The Saint Leo University Polling Institute conducts its surveys using cutting-edge online methodology, which is rapidly transforming the field of survey research. The sample is drawn from large online panels, which allow for random selections that reflect accurate cross sections of all demographic groups. Online methodology has the additional advantage of allowing participants to respond to the survey at a time, place, and speed that is convenient to them, which may result in more thoughtful answers. The Saint Leo University Polling Institute develops the questionnaires, administers the surveys, and conducts analysis of the results. Panel participants typically receive a token incentive—usually $1 deposited into an iTunes or Amazon account—for their participation.
The Saint Leo University Polling Institute survey results about national and Florida politics, public policy issues, Pope Francis’ popularity, and other topics, can also be found here: http://polls.saintleo.edu. You can also follow the institute on Twitter @saintleopolls.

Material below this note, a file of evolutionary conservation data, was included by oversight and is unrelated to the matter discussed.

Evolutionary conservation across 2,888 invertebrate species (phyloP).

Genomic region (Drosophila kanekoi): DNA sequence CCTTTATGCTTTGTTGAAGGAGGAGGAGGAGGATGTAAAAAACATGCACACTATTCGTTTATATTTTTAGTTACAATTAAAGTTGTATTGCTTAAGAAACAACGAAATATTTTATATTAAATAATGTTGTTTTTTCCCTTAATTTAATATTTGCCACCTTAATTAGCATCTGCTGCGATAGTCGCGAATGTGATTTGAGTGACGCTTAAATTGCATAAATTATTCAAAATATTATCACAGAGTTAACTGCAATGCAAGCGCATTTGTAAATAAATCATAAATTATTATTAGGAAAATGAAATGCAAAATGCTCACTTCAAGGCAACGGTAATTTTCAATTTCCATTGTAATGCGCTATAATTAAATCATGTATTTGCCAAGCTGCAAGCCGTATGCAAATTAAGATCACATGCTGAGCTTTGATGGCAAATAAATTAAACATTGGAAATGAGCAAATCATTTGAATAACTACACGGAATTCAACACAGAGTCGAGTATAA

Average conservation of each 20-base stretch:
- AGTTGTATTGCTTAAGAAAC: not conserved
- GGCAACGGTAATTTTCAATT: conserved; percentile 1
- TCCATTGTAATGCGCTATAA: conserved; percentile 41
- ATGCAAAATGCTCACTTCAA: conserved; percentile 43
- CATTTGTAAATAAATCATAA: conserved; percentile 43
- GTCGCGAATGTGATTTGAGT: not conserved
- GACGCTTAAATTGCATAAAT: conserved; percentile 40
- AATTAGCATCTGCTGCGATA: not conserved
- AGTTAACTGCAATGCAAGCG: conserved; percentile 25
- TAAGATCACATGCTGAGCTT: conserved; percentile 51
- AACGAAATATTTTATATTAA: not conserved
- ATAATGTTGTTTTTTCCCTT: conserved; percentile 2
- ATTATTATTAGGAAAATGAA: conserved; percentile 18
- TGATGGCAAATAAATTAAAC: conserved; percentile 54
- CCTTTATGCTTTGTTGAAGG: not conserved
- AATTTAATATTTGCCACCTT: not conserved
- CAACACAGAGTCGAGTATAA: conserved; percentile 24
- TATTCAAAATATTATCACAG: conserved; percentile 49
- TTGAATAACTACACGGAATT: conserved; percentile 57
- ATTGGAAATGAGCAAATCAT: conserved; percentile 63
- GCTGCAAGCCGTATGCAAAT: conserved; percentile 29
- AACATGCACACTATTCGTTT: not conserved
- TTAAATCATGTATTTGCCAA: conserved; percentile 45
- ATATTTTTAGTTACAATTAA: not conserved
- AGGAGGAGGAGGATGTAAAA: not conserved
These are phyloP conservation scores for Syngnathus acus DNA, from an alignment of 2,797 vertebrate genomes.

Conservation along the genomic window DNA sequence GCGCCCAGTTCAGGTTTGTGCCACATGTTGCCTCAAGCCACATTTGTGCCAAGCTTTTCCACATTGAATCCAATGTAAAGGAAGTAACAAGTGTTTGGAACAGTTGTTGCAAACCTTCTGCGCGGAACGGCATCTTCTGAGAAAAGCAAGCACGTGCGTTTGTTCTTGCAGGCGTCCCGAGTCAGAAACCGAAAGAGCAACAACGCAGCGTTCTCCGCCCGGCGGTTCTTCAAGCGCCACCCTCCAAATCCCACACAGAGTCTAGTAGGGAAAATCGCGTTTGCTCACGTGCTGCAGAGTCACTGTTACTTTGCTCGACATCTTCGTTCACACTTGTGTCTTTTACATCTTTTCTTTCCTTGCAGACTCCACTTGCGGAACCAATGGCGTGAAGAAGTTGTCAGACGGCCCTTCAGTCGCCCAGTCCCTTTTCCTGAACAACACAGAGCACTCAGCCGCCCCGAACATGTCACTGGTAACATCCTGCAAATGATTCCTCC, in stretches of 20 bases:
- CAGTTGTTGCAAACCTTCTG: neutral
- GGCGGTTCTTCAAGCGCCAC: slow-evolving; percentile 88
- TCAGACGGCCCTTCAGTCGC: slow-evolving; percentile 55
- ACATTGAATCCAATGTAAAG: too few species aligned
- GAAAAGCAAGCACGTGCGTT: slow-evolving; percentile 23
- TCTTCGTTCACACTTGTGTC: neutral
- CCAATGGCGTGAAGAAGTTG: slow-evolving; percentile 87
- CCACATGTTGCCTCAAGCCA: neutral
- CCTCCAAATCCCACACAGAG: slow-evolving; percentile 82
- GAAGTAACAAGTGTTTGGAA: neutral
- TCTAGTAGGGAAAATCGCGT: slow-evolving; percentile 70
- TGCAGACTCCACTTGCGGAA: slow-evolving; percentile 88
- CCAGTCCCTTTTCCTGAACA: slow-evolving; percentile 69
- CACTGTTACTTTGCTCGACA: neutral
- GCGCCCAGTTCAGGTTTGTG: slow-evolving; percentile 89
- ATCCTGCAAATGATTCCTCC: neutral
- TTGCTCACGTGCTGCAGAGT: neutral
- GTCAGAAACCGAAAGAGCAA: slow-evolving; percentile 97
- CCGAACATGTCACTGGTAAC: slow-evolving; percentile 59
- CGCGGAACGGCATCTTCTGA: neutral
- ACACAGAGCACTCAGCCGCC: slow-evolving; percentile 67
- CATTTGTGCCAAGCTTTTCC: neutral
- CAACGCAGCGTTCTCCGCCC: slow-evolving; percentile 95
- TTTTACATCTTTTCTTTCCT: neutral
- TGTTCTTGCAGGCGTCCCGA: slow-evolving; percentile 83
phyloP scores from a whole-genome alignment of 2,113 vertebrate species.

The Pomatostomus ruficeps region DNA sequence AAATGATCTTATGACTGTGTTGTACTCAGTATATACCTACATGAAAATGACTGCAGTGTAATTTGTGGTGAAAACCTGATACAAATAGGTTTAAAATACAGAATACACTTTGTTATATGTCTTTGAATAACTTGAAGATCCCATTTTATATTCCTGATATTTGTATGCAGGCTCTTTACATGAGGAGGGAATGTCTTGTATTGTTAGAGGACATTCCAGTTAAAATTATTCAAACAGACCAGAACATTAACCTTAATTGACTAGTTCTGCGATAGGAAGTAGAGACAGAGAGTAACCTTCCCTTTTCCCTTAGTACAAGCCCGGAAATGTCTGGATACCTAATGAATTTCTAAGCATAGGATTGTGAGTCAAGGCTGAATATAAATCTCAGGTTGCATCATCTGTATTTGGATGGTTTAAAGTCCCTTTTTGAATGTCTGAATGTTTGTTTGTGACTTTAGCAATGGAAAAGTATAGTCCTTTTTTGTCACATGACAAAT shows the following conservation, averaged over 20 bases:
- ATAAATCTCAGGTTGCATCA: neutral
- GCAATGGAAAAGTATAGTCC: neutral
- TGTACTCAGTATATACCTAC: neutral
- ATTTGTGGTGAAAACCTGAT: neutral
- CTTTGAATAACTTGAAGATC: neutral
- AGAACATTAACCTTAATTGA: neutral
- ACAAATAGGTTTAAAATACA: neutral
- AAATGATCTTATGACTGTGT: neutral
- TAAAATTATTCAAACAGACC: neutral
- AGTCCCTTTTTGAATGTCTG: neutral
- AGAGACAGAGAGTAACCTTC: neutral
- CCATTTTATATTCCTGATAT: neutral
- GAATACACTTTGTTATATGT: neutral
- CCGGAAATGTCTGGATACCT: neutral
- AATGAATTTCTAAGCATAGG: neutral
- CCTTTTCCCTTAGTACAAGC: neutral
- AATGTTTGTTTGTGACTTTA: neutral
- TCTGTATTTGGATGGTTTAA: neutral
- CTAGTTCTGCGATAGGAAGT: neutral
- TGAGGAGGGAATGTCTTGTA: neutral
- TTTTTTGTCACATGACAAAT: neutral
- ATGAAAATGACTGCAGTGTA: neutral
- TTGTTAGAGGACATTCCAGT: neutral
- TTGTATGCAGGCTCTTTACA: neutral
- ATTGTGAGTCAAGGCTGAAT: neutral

Media contacts: Jo-Ann Johnston, Saint Leo University, University Communications firstname.lastname@example.org or (352) 467-0843 (cell/text), or (352) 588-8237.
Mary McCoy, Saint Leo University, University Writer & Media Relations, email@example.com , (352) 588-7118 or cell (813) 610-8416
About Saint Leo University
Saint Leo University is one of the largest Catholic universities in the nation, offering nearly 60 undergraduate and graduate-level degree programs to more than 19,500 students each year. Founded in 1889 by Benedictine monks, the private, nonprofit university is known for providing a values-based education to learners of all backgrounds and ages in the liberal arts tradition. Saint Leo is regionally accredited and offers a residential campus in the Tampa Bay region of Florida, 32 education centers in seven states, and an online program for students anywhere. The university is home to more than 95,000 alumni. Learn more at saintleo.edu.